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Senate grills CEO in hearing, testimony on crashes


Boeing’s CEO defended the aerospace company’s safety inspection system in Senate testimony Wednesday, despite two crashes that have grounded its 737 Max jetliner.

He also disclosed he was notified before the second crash of a test pilot’s signal of “egregious” problems with the Max’s flight control system, now believed to be at fault in the plane’s two crashes.

Overall, however, CEO Dennis Muilenburg took an apologetic stance before the Senate Commerce, Science, and Transportation Committee. The hearing was attended by family members of the 346 people who lost their lives in the crashes. They stood at one point to show large photos of their deceased relatives. 

Not only will the 737 Max not fly again until all agree it is safe, Muilenburg said, but Boeing also is reviewing all its safety policies.

“On behalf of myself and the Boeing Company, we are deeply and truly sorry. As a husband and father myself, I am heartbroken by your losses. I think about you and your loved ones every day, and the entire Boeing team does as well,” he said.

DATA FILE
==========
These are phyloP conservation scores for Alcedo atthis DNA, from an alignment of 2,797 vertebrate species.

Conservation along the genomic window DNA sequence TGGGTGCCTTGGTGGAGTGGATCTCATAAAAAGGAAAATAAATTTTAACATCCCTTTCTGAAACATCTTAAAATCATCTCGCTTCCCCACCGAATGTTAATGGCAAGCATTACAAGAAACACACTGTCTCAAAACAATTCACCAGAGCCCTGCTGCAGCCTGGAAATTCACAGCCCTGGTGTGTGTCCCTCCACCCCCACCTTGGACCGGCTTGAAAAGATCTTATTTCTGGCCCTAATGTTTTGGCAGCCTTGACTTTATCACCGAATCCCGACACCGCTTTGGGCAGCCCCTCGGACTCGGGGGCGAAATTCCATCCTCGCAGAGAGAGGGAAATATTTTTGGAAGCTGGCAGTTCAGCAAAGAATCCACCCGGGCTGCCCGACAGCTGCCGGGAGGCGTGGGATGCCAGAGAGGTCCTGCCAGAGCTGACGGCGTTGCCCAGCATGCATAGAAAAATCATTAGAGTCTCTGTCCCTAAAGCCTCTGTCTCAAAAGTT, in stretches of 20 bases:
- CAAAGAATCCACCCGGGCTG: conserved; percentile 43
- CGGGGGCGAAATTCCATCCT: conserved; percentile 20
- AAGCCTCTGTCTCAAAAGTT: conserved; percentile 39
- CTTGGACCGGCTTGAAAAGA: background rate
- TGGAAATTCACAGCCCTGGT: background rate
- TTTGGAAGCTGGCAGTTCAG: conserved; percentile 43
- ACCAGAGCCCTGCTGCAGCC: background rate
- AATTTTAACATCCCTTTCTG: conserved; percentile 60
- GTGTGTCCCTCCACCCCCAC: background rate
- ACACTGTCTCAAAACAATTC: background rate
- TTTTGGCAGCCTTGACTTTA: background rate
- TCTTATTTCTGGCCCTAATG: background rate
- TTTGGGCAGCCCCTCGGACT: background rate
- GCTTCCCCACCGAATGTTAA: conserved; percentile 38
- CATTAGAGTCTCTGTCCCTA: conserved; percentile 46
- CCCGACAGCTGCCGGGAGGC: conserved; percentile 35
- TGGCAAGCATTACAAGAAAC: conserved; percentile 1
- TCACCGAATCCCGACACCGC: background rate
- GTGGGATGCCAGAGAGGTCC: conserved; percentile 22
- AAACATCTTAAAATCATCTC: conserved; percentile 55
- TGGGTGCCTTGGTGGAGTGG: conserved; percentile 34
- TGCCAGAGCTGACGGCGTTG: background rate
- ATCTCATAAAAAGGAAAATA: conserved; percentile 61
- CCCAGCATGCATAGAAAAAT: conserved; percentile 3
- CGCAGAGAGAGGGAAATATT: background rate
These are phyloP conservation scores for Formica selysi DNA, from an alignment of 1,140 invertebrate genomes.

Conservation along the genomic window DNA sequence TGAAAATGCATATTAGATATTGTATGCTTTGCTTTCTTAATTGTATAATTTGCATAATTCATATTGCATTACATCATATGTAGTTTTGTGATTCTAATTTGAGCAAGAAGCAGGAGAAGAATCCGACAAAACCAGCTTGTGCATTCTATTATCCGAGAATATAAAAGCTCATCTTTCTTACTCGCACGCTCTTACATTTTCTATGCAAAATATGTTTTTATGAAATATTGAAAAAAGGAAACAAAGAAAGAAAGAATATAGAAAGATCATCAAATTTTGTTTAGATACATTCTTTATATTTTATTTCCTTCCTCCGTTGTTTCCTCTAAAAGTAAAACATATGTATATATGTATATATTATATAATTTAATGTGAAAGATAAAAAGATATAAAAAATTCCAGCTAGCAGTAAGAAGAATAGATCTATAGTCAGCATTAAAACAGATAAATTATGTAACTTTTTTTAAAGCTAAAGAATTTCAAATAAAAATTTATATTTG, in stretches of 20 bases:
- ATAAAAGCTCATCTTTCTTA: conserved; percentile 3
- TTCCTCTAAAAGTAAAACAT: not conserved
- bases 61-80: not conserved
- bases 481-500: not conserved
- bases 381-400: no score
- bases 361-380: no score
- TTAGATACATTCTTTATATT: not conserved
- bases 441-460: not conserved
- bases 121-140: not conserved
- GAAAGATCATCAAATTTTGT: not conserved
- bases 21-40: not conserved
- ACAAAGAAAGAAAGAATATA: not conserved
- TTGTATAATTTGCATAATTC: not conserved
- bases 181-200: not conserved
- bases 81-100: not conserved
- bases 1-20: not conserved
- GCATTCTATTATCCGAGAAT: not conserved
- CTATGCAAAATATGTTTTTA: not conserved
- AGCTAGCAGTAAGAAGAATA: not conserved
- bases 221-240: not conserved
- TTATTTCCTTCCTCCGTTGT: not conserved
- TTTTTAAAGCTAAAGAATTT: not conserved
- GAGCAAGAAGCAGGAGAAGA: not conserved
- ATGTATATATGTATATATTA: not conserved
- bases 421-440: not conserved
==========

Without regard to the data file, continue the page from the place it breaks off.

But when pressed on specifics by senators, Muilenburg took a harder line.

Even though he knew about the 2016 electronic messages from the test pilot, he denied knowing until recently the specifics they contained. The pilot talked about unknowingly lying to regulators. The company turned the messages over to the Justice Department in February, but didn’t share it with the Federal Aviation Administration and the Senate committee until recently.



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